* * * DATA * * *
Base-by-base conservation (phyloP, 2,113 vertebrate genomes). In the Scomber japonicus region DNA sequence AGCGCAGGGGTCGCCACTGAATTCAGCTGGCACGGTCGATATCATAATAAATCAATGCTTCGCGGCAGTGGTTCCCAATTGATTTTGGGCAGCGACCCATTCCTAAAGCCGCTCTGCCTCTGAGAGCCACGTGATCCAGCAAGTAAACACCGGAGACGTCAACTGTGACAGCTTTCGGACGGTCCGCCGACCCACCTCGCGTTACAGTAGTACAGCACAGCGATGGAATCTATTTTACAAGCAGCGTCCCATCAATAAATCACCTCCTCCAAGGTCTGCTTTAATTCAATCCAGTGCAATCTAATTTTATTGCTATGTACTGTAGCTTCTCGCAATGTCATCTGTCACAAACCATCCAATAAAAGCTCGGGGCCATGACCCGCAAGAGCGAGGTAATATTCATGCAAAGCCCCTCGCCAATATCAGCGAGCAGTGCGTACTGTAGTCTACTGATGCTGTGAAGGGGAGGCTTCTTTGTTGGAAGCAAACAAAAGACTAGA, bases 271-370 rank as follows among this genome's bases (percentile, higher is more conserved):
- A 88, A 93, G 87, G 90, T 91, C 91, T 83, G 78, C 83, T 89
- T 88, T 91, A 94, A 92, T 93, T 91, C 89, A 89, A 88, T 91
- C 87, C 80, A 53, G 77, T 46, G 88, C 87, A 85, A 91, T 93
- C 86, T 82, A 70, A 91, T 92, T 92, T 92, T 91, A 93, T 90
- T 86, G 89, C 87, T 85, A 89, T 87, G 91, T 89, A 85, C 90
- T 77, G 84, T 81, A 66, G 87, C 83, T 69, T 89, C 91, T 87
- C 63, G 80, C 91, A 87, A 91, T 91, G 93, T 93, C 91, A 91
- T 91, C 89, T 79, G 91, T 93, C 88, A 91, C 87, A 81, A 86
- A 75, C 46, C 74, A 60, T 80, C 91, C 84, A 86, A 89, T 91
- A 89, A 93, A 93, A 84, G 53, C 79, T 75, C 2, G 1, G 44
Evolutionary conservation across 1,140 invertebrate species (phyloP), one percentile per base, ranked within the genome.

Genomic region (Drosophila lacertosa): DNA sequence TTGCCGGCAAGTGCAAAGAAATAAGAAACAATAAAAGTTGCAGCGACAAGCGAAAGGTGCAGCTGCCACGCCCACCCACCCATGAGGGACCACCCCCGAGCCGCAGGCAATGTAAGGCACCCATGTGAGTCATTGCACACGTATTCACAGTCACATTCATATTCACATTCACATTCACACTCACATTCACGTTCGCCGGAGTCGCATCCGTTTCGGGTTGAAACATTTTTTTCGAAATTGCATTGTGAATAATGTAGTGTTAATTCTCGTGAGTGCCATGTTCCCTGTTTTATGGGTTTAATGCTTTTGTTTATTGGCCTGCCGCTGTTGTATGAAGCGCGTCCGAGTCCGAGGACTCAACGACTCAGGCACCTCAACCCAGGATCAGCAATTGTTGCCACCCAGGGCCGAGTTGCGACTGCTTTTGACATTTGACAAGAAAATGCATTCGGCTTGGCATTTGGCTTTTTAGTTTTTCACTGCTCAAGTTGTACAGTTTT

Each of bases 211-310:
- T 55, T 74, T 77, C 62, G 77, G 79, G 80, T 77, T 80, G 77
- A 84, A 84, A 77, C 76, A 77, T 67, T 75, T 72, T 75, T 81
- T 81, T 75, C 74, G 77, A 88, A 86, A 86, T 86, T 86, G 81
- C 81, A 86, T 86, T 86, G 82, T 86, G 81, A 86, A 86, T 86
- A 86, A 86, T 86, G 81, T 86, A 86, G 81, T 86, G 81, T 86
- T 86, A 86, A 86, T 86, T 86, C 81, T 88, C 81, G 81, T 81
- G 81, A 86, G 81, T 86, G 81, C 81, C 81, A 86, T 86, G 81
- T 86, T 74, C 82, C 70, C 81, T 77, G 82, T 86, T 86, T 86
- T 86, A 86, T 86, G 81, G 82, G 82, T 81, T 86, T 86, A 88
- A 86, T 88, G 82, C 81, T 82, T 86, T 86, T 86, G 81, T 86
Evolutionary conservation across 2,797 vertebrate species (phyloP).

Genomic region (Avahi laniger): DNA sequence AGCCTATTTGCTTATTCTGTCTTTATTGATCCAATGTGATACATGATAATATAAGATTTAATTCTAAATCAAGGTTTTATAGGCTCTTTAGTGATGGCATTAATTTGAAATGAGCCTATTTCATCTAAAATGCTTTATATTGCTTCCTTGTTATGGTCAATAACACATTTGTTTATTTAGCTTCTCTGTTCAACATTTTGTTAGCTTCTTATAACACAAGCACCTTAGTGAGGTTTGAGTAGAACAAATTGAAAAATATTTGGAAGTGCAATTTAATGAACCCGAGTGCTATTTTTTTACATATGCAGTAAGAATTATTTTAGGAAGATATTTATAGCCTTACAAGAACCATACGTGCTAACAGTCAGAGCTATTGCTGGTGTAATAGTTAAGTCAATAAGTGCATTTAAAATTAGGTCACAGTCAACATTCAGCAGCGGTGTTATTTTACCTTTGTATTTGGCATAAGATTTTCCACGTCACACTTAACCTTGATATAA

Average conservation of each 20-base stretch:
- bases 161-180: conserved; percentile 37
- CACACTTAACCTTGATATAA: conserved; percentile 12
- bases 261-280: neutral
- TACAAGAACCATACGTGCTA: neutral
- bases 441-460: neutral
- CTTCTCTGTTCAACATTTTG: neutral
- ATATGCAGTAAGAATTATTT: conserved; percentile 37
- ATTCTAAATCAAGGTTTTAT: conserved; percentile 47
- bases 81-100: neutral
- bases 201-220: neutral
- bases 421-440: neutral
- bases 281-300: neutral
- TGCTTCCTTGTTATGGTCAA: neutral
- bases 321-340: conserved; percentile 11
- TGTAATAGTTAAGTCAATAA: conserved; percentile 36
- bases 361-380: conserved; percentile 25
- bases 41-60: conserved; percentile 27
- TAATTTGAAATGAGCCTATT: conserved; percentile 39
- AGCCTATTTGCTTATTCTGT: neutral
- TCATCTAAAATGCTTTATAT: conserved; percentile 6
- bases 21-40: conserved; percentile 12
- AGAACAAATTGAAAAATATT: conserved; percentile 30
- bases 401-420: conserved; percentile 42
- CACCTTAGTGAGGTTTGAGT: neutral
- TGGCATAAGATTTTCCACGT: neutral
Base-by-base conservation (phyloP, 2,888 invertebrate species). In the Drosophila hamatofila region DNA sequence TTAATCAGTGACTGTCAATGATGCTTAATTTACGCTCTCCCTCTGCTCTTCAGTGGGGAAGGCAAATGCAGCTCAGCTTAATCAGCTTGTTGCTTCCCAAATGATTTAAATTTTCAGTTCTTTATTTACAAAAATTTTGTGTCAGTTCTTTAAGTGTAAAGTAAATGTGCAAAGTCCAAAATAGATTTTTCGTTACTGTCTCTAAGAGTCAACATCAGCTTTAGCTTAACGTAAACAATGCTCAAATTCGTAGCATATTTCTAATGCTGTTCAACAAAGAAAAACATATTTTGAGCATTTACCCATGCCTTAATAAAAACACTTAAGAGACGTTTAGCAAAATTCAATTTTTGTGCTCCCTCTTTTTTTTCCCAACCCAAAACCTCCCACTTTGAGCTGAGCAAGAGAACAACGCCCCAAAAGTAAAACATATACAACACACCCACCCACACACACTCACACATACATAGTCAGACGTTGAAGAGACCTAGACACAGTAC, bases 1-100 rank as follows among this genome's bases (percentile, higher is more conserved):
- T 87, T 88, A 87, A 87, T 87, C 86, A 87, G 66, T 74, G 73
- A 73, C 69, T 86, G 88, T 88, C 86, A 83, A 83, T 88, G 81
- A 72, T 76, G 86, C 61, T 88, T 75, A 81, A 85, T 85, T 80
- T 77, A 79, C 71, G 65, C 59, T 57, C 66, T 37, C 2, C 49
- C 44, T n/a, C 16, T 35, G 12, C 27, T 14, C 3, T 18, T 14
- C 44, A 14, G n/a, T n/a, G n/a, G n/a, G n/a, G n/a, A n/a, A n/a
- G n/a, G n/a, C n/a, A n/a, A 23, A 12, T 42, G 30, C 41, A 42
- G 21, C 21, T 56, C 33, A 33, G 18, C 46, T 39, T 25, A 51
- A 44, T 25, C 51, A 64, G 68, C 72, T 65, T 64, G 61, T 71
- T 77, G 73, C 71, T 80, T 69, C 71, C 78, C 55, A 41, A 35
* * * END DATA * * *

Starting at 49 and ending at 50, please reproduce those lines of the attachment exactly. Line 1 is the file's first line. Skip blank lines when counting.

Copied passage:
- AGAACAAATTGAAAAATATT: conserved; percentile 30
- bases 401-420: conserved; percentile 42